sheltered outdoor entertainingarea, the perfect place to sit and

overlook yourown slice of paradise.

4 2 2 2

Auction 3.00pm, Fri 25th Jun, 2021,

(unless sold prior)

View Sun 6Jun 1.00 -1.30pm

Web pb.co.nz/RL87809

Leigh Miller

M 021 308 202

Woolston 37 Saint Johns Street

Two incomes

With two dwellings on theone title this property is generating

$675/week. The larger unit has three bedrooms, aspacious bathroom

and laundry, separate toilet, new heat pump and aseparate garageas

well as room for childrentoplay. Clad in painted cedar weatherboard,

it is very tidy.The other unit comprisestwo bedrooms, bathroom with

achub, nice kitchen and alsohas alock up garage and is clad in

plaster. Locatedclose to many amenities it will be an excellent

investmentproperty,oryou could live in one, subjecttogiving the

tenants the required notice and the other could pay your mortgage.

5 2

Deadline Sale closes Wednesday 23rd

June, 2021 at 4.00pm

View Sun 6Jun 1.30 -2.15pm

Web pb.co.nz/RU89599

Maurice Newell

M 027 240 1718

Hamish Anderson

M 027 678 8888

Make sellingyour

home abreeze...

List andsellyour home with me by the

31st of Augustand Iwillgiveyou a

professionalhouse cleanfor free!

KirstynBarnett

Residential/LifestyleSales Consultant

M 021 312230 | P 03 3130101

E kirstyn.barnett@pb.co.nz

W kirstyn4property.com

PB050245

Property Brokers Ltd Licensed REAA 2008 |pb.co.nz

Proudtobehere


2IC -700 cows in Hawkes Bay

31/2 days off every fortnight including

weekend.

Nice 4bedroom home.

70K plus package. 6+staff.

Call Mary 027 481 4591

2388877

Readytorace ... MattSummerfield and his sister, Nicole.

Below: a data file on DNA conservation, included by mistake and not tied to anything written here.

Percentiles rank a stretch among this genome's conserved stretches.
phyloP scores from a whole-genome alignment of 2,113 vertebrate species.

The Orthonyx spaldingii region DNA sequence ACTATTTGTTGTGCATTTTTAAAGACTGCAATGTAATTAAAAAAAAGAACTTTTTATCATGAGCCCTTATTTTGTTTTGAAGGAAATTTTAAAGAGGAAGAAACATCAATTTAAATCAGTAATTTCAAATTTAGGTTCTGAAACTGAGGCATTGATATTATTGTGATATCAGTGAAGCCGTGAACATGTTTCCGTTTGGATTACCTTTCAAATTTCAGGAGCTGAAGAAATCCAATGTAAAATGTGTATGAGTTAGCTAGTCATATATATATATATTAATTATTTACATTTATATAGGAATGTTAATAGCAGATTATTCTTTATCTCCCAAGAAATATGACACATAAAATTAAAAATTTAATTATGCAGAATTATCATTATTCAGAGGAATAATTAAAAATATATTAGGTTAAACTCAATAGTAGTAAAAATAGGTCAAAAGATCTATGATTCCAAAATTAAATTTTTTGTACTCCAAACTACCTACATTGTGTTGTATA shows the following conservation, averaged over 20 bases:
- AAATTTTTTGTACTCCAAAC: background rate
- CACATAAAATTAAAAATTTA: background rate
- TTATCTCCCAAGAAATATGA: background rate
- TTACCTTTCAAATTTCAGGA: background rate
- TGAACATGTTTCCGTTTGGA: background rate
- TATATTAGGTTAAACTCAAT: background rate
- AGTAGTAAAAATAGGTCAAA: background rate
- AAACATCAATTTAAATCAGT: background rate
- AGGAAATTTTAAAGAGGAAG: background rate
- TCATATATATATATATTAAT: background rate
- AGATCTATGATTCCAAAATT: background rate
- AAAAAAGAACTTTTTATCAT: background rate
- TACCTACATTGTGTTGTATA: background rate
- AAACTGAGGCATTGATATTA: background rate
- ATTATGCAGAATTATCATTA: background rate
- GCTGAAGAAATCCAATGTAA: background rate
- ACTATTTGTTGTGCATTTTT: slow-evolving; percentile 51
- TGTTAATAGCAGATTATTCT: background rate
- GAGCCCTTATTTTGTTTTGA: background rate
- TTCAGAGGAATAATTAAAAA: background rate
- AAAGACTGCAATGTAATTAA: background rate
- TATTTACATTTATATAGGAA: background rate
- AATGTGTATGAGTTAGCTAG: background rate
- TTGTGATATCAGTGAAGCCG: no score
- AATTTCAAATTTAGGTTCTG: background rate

Entertainment

LIZ BRAGGINS, Graham

Wardrop and Mary Dunne

performing live at Balcairn

Hall, three local legends

combined into something

really special, Saturday

26th June at 8pm, free

supper, alcohol free event,

raffles, CD sales. Tickets

$25 from Sally Macs

Amberley, Stan’s 7 Day

Pharmacy Rangiora, Sefton

Garage and online via

www.balcairnhall.com.

Situations Vacant

Oxford Area

School

Fixed Term

New Entrant

Teacher

Located in Canterbury, 52 km west of

Christchurch with aroll of approximately 520

students, Oxford Area School is seeking a

passionate and enthusiastic New Entrant teacher

to join our team. This is aFulltime Fixed term

position for Term 3&42021.

Applications close 3pm 17 th June 2021

Please send letter of application and CV including

referees to:

Principals Secretary, Oxford Area School,

52 Bay Road, Oxford 7430.

Or

Email vacancies@oxford.school.nz

Phone 03 312 4197

2387581

Educational

TUITION available. Primary

and secondary up to

NCEA level 3. In centre

(Rangiora) or interactive

online from your home.

Each student onanindividually

tailored programme.

Kip McGrath Rangiora has

been serving the local community

for 30 +years. Give

us acall (03 313 3638) or

book your free assessment

online https://www.kipmcgrath.

co.nz/rangiora

Pets

PHOTO: FILE

Rally set to roll

Sixtyentrants, including 13

from NorthCanterbury, will

contest the Lone Star

Canterbury RallyonSunday,

June 6.

Christchurch driver Josh

Marston, in aBarinaAP4,is

seeded first. He currently